Which Credit and Debit Cards Are Best Overseas?

AskEd & AnswerEd
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Editor's Note: This story was originally published on May 8, 2009. To see the most recent SmarterTravel articles on related topics, please click on any of the following links: AskEd & AnswerEd.


Ever since we started tracking foreign exchange fees, readers keep asking us to identify the "best" credit and debit cards to use when out of the country. A typical inquiry:

"Is there any way to avoid exchange fees when I travel in Europe?"

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The short answer is, "Yes, at least in some countries," but for most travelers the question is a bit more complicated. Given all of the recent upheaval in the banking business, we decided that an update of our earlier compilations was in order.

"Best" Qualification

Your ideal choice of a credit card depends on a wide range of factors—annual fee, APR, rewards, billing cycles, and such—as well as costs of foreign use. We can't begin to sort out all of those concerns: Our examinations of the "best" cards focus solely on foreign charges.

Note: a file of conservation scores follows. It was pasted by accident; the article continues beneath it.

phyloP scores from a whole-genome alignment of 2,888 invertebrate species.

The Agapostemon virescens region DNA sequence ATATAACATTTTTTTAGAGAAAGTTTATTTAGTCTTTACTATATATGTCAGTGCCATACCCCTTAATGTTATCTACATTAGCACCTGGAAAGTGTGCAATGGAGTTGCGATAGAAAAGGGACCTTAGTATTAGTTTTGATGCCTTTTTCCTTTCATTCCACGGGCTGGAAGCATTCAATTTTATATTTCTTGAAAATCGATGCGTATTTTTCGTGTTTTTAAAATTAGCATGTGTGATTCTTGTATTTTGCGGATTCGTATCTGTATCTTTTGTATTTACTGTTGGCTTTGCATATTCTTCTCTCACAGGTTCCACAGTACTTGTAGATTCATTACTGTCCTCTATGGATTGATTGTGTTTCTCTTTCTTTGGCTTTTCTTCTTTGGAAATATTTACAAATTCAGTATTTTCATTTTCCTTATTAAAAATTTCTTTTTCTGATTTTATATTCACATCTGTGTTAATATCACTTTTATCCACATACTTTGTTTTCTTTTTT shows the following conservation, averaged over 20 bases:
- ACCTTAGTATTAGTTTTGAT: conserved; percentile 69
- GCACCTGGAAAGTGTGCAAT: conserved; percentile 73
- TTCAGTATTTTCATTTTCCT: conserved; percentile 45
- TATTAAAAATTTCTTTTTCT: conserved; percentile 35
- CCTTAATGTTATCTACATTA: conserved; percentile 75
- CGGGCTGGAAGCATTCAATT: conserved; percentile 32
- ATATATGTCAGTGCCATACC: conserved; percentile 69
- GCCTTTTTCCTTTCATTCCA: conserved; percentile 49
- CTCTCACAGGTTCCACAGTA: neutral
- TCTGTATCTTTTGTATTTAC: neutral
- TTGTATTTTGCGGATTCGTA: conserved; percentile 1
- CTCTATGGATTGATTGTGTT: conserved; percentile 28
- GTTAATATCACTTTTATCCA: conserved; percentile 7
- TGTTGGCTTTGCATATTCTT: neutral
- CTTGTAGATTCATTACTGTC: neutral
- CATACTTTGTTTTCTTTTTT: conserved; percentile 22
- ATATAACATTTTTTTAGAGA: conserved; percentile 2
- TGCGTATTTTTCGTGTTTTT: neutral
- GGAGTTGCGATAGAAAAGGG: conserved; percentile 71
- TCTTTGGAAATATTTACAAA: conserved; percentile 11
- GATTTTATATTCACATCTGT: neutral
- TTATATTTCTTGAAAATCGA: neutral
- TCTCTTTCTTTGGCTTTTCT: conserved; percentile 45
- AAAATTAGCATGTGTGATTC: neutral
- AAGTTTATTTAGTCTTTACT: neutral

Overview

The general principles of using plastic in foreign countries haven't changed since our earlier Foreign Exchange 101 report. As a brief recap, when you use a MasterCard or Visa credit card overseas, the international MasterCard and Visa networks add a conversion fee of 1 percent, and most US banks add their own 2 percent fee, for a total of 3 percent. When you use a debit (ATM) card for cash outside the US, your bank adds some combination of a per-withdrawal fee up to $5, a conversion fee up to 3 percent, or maybe both. By contrast, when you use travelers checks or currency you generally lose anywhere from 5 percent to 10 percent in various conversion fees and charges.